Tom Hanks plays the (sort of) spy who came in with a cold in Steven Spielberg’s effortlessly polished and absorbing character drama whose themes, sadly, still resonate as strongly today as they did more than half a century ago.
While the canvas may not be as broad as some of his blockbuster fare, the dramatic stakes at the heart of Spielberg’s latest are high indeed.
Bridge Of Spies shares more than a passing similarity to the bearded one’s previous feature, Lincoln (2012) – both involve backroom negotiations driven by an idealist where potentially world-changing consequences pivot on their success or failure.
In this case, that responsibility falls to insurance lawyer James B. Donovan (Hanks), who takes on the defence of suspected Soviet spy Rudolf Abel (Mark Rylance) against the wishes of his wife Mary (Amy Ryan). Instead of simply going through the motions to facilitate Abel’s guilt, Donovan vigorously defends his client and marks himself out as a troublemaker by the CIA and a Soviet sympathiser by the media and wider public.
His foresight in keeping Abel away from Death Row sees him drafted in to travel to the newly walled off East Berlin in 1961 to negotiate under the radar for the exchange of Francis Gary Powers (Austin Stowell), a U.S pilot whose U-2 reconnaissance mission was dramatically curtailed.
For someone who has revisited World War Two so often throughout his career, it’s perhaps surprising Bridge Of Spies is Spielberg’s first Cold War movie. A desolated post-war Berlin is evocatively captured by the director and cinematographer Janusz Kamiński and the chaos surrounding the erection of a wall that would remain in place for almost 30 years is both unsettling to watch and masterfully handled.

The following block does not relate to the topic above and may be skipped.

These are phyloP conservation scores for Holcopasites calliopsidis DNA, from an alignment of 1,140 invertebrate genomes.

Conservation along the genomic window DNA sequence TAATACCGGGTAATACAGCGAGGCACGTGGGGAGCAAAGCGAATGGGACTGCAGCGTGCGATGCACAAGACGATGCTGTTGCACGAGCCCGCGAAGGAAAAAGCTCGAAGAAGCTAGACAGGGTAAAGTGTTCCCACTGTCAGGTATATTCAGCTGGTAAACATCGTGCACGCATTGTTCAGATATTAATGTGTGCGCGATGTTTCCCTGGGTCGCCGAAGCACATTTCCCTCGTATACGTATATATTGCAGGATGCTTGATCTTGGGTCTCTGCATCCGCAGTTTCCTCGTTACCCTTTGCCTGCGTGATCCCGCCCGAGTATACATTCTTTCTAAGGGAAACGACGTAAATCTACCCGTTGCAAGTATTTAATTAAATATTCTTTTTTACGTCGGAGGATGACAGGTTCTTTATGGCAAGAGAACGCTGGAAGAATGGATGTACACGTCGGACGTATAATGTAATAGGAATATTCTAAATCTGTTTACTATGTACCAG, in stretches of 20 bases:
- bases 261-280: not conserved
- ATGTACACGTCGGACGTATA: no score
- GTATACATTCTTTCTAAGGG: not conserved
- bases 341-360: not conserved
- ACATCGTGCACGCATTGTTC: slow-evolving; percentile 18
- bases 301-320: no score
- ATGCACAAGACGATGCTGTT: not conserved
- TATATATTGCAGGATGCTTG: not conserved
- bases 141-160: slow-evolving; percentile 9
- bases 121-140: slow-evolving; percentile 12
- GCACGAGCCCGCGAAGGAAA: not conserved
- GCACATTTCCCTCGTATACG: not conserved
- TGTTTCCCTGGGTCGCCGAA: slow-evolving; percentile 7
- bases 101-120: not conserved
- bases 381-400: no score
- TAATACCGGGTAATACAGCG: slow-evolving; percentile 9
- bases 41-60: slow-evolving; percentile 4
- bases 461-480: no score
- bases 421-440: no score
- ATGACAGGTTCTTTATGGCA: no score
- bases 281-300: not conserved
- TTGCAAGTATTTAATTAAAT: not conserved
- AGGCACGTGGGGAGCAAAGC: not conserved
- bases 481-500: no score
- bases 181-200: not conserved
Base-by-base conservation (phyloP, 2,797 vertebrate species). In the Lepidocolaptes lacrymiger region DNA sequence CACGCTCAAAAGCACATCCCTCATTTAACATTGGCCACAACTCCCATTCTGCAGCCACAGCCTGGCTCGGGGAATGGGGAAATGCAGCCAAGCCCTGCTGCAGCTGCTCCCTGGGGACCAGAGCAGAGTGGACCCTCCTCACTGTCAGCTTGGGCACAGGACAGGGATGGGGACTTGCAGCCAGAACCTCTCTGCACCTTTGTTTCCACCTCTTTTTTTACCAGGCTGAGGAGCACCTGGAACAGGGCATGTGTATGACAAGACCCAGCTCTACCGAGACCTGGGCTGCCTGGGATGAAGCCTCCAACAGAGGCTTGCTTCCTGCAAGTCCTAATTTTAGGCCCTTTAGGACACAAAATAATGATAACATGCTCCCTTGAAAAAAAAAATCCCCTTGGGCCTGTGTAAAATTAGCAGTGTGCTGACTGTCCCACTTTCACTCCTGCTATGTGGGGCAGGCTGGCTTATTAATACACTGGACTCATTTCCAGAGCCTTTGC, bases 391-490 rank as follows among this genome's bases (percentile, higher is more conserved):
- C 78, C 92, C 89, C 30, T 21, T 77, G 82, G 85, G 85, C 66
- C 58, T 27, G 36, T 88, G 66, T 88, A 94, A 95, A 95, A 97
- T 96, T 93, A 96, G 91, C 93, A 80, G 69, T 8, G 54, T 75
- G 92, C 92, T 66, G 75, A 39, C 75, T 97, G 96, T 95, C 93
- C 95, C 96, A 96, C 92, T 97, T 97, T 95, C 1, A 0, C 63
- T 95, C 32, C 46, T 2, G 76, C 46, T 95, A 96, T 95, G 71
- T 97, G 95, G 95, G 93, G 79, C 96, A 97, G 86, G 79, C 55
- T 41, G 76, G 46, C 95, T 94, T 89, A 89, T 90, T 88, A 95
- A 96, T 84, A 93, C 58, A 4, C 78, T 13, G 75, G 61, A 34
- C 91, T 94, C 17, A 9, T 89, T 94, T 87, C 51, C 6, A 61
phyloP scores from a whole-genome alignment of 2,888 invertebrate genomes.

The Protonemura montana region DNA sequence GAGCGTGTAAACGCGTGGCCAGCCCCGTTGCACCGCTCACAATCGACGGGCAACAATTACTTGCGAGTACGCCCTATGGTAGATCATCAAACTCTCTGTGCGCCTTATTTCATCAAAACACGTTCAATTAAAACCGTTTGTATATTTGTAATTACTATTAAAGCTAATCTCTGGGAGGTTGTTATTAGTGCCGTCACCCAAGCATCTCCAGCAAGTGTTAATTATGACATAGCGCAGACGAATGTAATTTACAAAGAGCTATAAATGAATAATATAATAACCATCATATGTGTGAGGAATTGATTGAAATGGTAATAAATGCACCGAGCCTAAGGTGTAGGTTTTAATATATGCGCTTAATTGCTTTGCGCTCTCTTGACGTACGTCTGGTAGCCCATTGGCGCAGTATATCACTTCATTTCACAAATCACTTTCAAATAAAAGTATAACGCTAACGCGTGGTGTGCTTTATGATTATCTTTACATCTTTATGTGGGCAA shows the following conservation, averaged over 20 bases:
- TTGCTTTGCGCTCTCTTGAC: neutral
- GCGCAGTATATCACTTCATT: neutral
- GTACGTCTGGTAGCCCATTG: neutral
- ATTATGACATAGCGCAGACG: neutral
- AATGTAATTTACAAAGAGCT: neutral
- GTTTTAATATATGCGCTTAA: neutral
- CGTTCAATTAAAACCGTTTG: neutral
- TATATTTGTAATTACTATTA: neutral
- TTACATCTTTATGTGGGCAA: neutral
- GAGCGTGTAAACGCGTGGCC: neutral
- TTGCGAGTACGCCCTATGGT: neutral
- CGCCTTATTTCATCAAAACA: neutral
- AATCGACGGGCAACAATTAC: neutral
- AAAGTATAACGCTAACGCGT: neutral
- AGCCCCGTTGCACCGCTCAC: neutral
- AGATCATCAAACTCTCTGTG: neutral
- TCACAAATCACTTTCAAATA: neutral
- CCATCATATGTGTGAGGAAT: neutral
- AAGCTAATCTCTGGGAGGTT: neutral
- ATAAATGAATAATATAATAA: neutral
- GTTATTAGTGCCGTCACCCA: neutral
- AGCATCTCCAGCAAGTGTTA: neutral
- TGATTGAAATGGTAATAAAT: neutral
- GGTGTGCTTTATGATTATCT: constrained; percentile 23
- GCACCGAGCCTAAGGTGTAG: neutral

Spielberg employs subtle touches to imply a deeper meaning, such as the use of mirrors to symbolise what is both real and illusion alongside Abel’s skill as a portrait artist to present both himself – and others – in a certain light. Abel’s sniffle at the start of the film is also nicely reflected later on when Donovan develops a cold whilst in sub-zero Berlin.
The film’s themes of tolerance, fairness and what makes Americans American (an adherence to the U.S Constitution as Donovan not unreasonably sees it) draws inevitable parallels to events that continue to unfold in this turbulent century.
Donovan puts his head on the block in seeking to give Abel a fair trial arguing that, whilst his ideology may be anathema to that of most Americans, he remains “a good soldier” who is only doing what he believes to be right. Whether that sort of defence would be accepted by many in today’s society is among the many things that can be taken away from this spirited production.
Hanks, as always, delivers a highly watchable performance in a central role that could so easily have been played by Burt Lancaster or James Stewart had Bridge Of Spies been filmed some decades earlier. Aided by Joel and Ethan Coen’s polish of Matt Charman’s original script, Hanks has a blast in a part that allows him to deliver all-American dialogue with a twinkle in the eye.
As good as Hanks is, however, he’s acted off the screen by Rylance, who has been a king of the stage for many years but now appears to be increasingly transitioning to TV and film work (let’s forget his recent cheque-chasing turn in Sean Penn’s geri-action flick The Gunman though). Employing a less-is-so-much-more technique, Rylance’s quietly inquisitively body language and measured demeanour keep you transfixed as you try to work out what’s going on behind those eyes, while his scenes with Hanks are some of the best interplay you’ll see this year.
Special mention must also go to Thomas Newman’s pleasingly restrained score. So often, Spielberg’s films are ill-served by abundant soundtracks, but Newman keeps things relatively low-key and scenes are often allowed to play out without the use of a score.
Bridge Of Spies certainly won’t leave you cold and finds Spielberg, unlike his protagonist, in rude health.